Figure 5 — Number of NS records by gTLD.
Figure 5 — Number of NS records by gTLD.

The NS records for .com are in the gtld-servers.net domain, but so are, for example, .net's. Similarly, the NS records for .org and .info are in the same domain, so we can flatten this data a little bit more:

Figure 6 — Number of NS records by gTLD NS.
Figure 6 — Number of NS records by gTLD NS.

In other words, almost 80% of all NS records across all gTLDs are under the gtld-servers.net domain, and thus the control of Verisign — the same Verisign that also operates two roots.

Ok, so this is the representation of the NS records for the gTLDs within the root zone, but what about the NS records for all the second-level domains within the gTLDs? Parsing all 1,168 zone files, we end up with 2,699,827 unique nameservers that we can group under 1,063,092 domains:

Figure 7 — NS diversity in gTLDs by domain.
Figure 7 — NS diversity in gTLDs by domain.

This shows a notable centralization of the NS records found in all gTLD zones, with domaincontrol.com accounting for roughly 20% alone.

Another thing that seems interesting here is that some of the cloud companies offering DNS services are choosing to use a larger number of NS records even across, in the case of AWS, thousands of second-level domains in several TLDs:

$ grep awsdns- domain-counts.full | head
52221 awsdns-02.org.
49614 awsdns-23.net.
49264 awsdns-49.com.
48276 awsdns-05.co.uk.
46392 awsdns-35.org.
45955 awsdns-53.com.
45593 awsdns-19.net.
44409 awsdns-25.com.
44176 awsdns-22.co.uk.
44140 awsdns-45.org.
$ grep -c awsdns- domain-counts.full 

The data now show that out of the over 534M NS records across a little over 1M domains:

  • 43% of all NS records (roughly 230M) are served by only 165 nameservers found in just 10 domains
  • 52% (~ 278M) are served by 255 nameservers in just 20 domains
  • 75% (~ 401M) are served by 1,580 nameservers in just 100 domains
  • 99% (~ 529M) are served by 345,000 nameservers in 6,000 domains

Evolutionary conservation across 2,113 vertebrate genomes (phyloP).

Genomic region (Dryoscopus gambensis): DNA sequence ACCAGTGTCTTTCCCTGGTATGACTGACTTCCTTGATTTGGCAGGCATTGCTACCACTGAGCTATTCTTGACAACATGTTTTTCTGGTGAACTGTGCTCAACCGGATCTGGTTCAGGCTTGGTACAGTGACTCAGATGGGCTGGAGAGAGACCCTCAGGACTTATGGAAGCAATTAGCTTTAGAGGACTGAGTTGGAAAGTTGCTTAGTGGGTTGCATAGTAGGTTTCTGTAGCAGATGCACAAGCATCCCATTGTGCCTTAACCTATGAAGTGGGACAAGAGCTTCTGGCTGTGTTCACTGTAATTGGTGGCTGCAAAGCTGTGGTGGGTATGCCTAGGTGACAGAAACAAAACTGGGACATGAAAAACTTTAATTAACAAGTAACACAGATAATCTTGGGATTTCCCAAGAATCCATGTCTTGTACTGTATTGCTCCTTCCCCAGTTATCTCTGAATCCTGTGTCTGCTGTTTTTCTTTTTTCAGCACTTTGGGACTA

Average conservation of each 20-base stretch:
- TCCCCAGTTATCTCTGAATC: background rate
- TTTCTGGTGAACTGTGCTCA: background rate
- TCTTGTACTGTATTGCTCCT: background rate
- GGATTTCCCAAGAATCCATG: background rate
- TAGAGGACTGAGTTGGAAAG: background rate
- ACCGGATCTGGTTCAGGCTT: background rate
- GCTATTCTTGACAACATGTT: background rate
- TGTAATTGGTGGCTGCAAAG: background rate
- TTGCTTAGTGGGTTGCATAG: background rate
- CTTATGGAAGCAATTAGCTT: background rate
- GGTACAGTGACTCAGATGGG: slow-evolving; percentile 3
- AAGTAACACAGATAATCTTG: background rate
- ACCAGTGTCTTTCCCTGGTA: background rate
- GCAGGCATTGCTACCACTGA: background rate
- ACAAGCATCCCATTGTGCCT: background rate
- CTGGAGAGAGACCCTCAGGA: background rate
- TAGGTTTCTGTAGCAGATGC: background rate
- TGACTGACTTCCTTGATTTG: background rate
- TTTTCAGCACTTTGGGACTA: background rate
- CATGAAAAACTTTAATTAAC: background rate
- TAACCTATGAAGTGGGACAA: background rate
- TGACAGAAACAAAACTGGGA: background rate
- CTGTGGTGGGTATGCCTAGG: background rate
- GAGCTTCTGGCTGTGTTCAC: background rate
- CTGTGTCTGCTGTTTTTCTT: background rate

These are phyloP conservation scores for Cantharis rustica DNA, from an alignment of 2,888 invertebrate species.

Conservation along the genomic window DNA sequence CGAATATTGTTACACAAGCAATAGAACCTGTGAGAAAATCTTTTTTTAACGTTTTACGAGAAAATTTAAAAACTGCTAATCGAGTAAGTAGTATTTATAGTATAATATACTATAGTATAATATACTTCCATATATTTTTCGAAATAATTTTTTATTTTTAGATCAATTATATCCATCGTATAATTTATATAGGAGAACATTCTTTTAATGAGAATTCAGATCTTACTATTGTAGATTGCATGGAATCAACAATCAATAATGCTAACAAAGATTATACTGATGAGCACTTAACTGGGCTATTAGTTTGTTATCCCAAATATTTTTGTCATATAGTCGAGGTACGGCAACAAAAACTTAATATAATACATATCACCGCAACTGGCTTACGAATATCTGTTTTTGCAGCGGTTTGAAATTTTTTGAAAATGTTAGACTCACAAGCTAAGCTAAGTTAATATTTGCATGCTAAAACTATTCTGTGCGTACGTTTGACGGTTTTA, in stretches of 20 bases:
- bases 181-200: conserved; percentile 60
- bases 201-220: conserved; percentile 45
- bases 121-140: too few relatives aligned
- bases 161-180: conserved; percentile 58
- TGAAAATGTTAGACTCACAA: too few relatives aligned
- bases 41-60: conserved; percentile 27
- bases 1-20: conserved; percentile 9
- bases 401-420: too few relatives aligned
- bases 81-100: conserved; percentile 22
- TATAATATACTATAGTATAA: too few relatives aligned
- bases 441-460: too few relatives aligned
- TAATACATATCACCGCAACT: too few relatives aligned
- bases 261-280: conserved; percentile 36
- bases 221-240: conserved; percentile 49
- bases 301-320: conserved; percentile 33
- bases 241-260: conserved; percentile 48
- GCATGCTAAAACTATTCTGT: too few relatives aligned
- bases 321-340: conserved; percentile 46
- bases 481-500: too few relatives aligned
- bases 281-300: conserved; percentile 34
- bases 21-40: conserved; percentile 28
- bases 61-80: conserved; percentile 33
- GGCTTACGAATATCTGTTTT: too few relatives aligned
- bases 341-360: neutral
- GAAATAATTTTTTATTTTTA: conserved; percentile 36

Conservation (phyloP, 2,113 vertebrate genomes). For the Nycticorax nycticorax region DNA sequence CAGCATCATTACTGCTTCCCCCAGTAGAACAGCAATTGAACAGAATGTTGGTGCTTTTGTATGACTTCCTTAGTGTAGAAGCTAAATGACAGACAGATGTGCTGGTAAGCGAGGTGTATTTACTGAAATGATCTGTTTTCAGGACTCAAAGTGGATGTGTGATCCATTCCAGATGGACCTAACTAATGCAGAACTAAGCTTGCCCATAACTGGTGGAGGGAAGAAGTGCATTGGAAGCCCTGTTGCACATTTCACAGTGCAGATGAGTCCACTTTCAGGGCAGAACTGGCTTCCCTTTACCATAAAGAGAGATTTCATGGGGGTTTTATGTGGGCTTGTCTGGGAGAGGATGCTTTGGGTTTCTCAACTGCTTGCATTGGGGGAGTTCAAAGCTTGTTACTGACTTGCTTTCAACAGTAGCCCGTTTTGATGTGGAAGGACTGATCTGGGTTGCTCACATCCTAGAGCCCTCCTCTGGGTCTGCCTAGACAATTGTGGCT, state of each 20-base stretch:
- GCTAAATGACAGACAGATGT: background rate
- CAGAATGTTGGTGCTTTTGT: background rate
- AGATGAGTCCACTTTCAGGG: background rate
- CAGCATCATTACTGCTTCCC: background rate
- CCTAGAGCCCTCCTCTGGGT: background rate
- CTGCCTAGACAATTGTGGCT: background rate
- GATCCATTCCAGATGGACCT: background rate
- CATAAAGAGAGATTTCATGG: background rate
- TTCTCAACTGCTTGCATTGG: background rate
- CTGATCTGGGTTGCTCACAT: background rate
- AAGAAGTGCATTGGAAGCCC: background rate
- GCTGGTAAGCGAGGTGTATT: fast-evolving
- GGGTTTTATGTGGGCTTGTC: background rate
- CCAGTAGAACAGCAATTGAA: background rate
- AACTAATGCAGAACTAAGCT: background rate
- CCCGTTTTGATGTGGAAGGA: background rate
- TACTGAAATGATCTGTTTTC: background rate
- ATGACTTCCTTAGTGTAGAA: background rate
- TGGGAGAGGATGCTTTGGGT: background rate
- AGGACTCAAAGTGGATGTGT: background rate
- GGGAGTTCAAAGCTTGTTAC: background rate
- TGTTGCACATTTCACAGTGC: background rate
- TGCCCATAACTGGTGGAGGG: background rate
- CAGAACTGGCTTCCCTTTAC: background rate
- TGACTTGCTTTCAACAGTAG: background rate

Let’s look at these 20 domains and see who controls them, and thus over half of all the domains in all the gTLDs. They are:

1. domaincontrol.com is Wild West Domains GoDaddy US (AS44273)
2. googledomains.com is Google US (AS15169)
3. cloudflare.com is Cloudflare US (AS13335)
4. ui-dns.* is IONOS United Internet AG DE (AS8560)
5. registrar-servers.com is Namecheap US (AS397213)
6. wixdns.net is Wix.com Ltd. IL (AS15169)
7. hichina.com is Alibaba Cloud Computing CN (AS37963)
8. dns.com is Comodo Xcitum US (AS21859, AS133775 CN)
9. awsdns-* is Amazon Web Services US (AS16509)
10. nsone.net is NS1 US (AS62597)
11. namebrightdns.com is NameBright Turn Commerce Inc. US (AS14618)
12. gname-dns.com is Gname SG (AS13335)
13. name-services.com is Enom US/CA (AS15348)
14. dnsowl.com is NameSilo US (AS13335)
15. squarespacedns.com is Squarespace US (AS63911)
16. worldnic.com is Network Solutions LLC US (AS13335)
17. bluehost.com is Newfold Digital, Inc US (AS13335)
18. name.com is Donuts Inc Identity Digital US (AS62597)
19. myhostadmin.net SG (AS38283)
20. wordpress.(org|com) is Automattic Inc. US (AS2635)

You may notice that of these 20 organizations, 15 are US entities, two are Chinese, one is German, one is Israeli, and there’s one from Singapore, giving you an idea of what governments could — in theory, at least — exert control over what percentage of the Internet.

Another interesting thing to point out here is that even though the domains are registered by different organizations, the nameservers in use may actually be operated from a different entity’s networks. In particular, it looks like several of the nameservers in these domains are running out of, fronted by, or otherwise utilizing Cloudflare’s network, while Wix seems to be using Google Cloud (I’m guessing) to run their name servers.

name.com is owned by Identity Digital, the rebranding of the merged Donuts and Afilias registries (that I’ve previously discussed), which also operate a significant number of TLD domains.

All in all, this is a sign that perhaps we should take a look at the Autonomous System (AS) numbers the various nameservers are in, and so, a few thousand lookups later:

Figure 8 — NS diversity in gTLDs by AS.
Figure 8 — NS diversity in gTLDs by AS.

That’s right — around 34% of the majority of NS records are resolving to IP addresses in Cloudflare’s AS13335, and over half of all are ultimately served from only four Autonomous Systems: Cloudflare (AS13335), Alibaba (AS37963), GoDaddy (AS44273), and IONOS (AS8560) — hinting at the other big load-bearing infrastructure pillar that also remains largely insecure by default.

And while that is interesting by itself, just as before when we looked at the nameservers serving the gTLD domains themselves and we tried to weigh them against how many domains they support, perhaps we should also look at not only the NS diversity in the raw gTLDs; after all, control of google.com or facebook.com surely counts more than, say, monkeyjungle.com.